06-26-2017  10:28 am      •     
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NEWS BRIEFS

The Skanner Wins NNPA Award for Best Layout and Design

Our graphic designer Patricia Irwin wins for July 2016 issues ...

Cooling Centers to open in Multnomah County Saturday, Sunday

Temperatures expected to climb into the upper 90s this weekend ...

Multnomah County Leaders Release Statement on Safety at Summer Events

Officials advise public to check in, have a plan and be aware at public events ...

Portland Musician, Educator Thara Memory Dies

Grammy-winning Trumpeter, composer, teacher died Saturday at the age of 68 ...

St. Johns Center for Opportunity to Host Meet the Employer Event June 27

Employers represented will include Mary’s Harvest and Del Monte ...

U.S. & WORLD NEWS

OPINION

Our Children Deserve High Quality Teachers

It’s critical that parents engage with educational leaders and demand equal access to high quality teachers ...

Civil Rights Groups Ask for Broad Access to Affordable Lending

Charlene Crowell writes that today’s public policy housing debate is also an opportunity to learn from the mistakes of the past and...

Criminal Justice Disparities Present Barriers to Re-entry

Congressional Black Caucus Member Rep. Danny Davis (D-Ill.) writes about the fight to reduce disparities in our criminal justice...

Bill Maher Betrayed Black Intellectuals

Armstrong Williams talks about the use of the n-word and the recent Bill Maher controversy ...

AFRICAN AMERICANS IN THE NEWS

ENTERTAINMENT






Former Detroit Mayor Kwame KilpatrickFormer Detroit Mayor Kwame Kilpatrick on Thursday was sentenced to 28 years in prison after he was convicted in March of two dozen federal charges.

The charges include racketeering, extortion and the filing of false tax returns. He was accused of using the mayor's office to enrich himself and associates.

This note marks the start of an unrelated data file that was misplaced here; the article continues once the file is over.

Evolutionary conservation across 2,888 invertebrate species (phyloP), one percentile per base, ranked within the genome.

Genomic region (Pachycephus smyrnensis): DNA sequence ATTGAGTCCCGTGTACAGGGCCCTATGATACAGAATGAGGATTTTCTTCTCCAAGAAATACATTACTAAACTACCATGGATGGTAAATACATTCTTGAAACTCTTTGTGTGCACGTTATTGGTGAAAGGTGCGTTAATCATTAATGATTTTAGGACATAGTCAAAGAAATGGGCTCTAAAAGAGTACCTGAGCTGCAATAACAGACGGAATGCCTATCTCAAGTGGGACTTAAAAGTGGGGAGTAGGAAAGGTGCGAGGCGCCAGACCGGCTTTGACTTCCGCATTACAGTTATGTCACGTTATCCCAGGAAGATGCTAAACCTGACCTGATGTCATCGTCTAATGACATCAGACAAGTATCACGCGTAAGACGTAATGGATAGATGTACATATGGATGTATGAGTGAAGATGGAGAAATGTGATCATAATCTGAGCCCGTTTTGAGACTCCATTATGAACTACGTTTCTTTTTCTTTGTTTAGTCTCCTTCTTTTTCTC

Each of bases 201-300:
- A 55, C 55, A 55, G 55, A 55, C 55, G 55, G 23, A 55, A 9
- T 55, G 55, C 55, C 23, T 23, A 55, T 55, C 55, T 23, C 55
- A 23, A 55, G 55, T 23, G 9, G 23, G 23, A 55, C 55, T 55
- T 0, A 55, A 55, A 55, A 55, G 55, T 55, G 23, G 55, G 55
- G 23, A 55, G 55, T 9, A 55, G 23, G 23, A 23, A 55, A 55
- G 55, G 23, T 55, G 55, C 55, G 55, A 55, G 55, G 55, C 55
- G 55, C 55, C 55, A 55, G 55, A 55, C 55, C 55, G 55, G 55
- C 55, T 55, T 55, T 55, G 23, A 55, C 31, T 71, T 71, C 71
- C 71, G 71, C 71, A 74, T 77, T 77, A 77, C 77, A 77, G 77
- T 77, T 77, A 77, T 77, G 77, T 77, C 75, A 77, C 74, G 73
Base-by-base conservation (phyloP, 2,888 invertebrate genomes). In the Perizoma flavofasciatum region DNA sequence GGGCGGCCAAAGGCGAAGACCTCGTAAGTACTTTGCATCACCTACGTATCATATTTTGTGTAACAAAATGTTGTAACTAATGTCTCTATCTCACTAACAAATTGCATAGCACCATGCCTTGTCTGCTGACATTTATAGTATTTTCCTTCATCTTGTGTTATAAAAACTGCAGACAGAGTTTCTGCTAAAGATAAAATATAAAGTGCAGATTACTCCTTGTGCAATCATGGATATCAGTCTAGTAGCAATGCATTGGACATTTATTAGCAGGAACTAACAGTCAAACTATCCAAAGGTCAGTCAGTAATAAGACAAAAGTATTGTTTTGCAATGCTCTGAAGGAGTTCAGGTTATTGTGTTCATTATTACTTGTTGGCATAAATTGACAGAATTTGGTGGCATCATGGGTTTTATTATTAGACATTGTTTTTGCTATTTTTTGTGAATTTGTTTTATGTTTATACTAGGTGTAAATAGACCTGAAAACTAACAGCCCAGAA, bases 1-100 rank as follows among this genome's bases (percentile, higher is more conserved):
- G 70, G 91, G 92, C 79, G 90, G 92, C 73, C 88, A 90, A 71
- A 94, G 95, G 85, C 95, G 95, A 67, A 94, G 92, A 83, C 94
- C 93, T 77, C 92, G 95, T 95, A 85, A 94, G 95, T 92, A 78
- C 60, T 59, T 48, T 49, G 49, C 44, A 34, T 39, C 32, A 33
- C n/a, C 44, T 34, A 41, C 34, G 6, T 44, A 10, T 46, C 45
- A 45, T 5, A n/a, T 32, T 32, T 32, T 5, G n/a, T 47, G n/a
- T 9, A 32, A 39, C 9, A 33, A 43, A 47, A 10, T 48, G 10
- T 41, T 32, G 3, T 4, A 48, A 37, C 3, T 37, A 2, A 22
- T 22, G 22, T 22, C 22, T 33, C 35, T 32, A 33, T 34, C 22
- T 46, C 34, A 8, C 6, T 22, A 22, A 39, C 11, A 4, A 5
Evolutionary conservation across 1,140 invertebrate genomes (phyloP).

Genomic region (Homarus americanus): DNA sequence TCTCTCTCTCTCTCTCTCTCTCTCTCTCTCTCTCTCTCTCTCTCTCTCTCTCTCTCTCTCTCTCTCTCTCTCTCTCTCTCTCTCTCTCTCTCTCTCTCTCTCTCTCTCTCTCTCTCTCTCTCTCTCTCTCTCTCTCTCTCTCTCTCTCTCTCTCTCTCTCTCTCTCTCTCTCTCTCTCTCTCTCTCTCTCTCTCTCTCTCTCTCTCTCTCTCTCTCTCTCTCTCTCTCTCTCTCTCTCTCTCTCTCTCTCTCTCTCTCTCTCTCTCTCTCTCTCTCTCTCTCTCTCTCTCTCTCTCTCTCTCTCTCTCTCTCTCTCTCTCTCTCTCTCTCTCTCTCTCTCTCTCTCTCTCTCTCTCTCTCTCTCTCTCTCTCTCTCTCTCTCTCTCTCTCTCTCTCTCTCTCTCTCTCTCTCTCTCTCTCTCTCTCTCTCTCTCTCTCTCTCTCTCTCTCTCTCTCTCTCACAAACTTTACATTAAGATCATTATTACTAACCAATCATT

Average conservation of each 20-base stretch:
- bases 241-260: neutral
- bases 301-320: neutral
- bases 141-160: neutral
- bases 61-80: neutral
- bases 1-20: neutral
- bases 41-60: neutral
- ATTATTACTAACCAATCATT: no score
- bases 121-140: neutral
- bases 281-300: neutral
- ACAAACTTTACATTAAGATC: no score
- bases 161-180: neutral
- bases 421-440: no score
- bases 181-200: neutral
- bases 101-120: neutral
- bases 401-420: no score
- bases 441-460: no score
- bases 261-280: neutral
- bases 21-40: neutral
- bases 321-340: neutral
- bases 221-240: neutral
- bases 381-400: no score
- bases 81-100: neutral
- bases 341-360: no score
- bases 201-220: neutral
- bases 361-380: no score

Before he was sentenced, Kilpatrick apologized in court Thursday morning.

"I say with every morsel of my being that I'm sorry to you," he said.

Judge Nancy G. Edmunds noted the apology and said that he was showing "more awareness than I have seen along the way."

But she said "a long prison sentence is necessary to insulate the public from his behavior."

"That way of business is over. We're done. We're moving forward," she said.

Kilpatrick, Detroit's mayor from 2002 until he resigned in 2008, was the biggest target of a years-long Detroit City Hall corruption investigation that led to the convictions of two dozen people, including several of his closest friends and former City Councilwoman Monica Conyers, the wife of U.S. Rep. John Conyers.

Federal prosecutors alleged that Kilpatrick ran a criminal enterprise through the mayor's office to enrich himself through bid rigging and extortion, and using nonprofit funds for personal gain.

At the heart of the scheme was corruption in municipal contracting, mostly centering on the Detroit Water and Sewerage Department, said Barbara McQuade, U.S. attorney for the Eastern District of Michigan.

Edmunds said that in the sentencing, she was not holding Kilpatrick responsible for the city's bankruptcy of this year, saying that was due to wider factors. But then she cited a litany of effects of his crimes, including loss of public trust and honest contractors being turned away.

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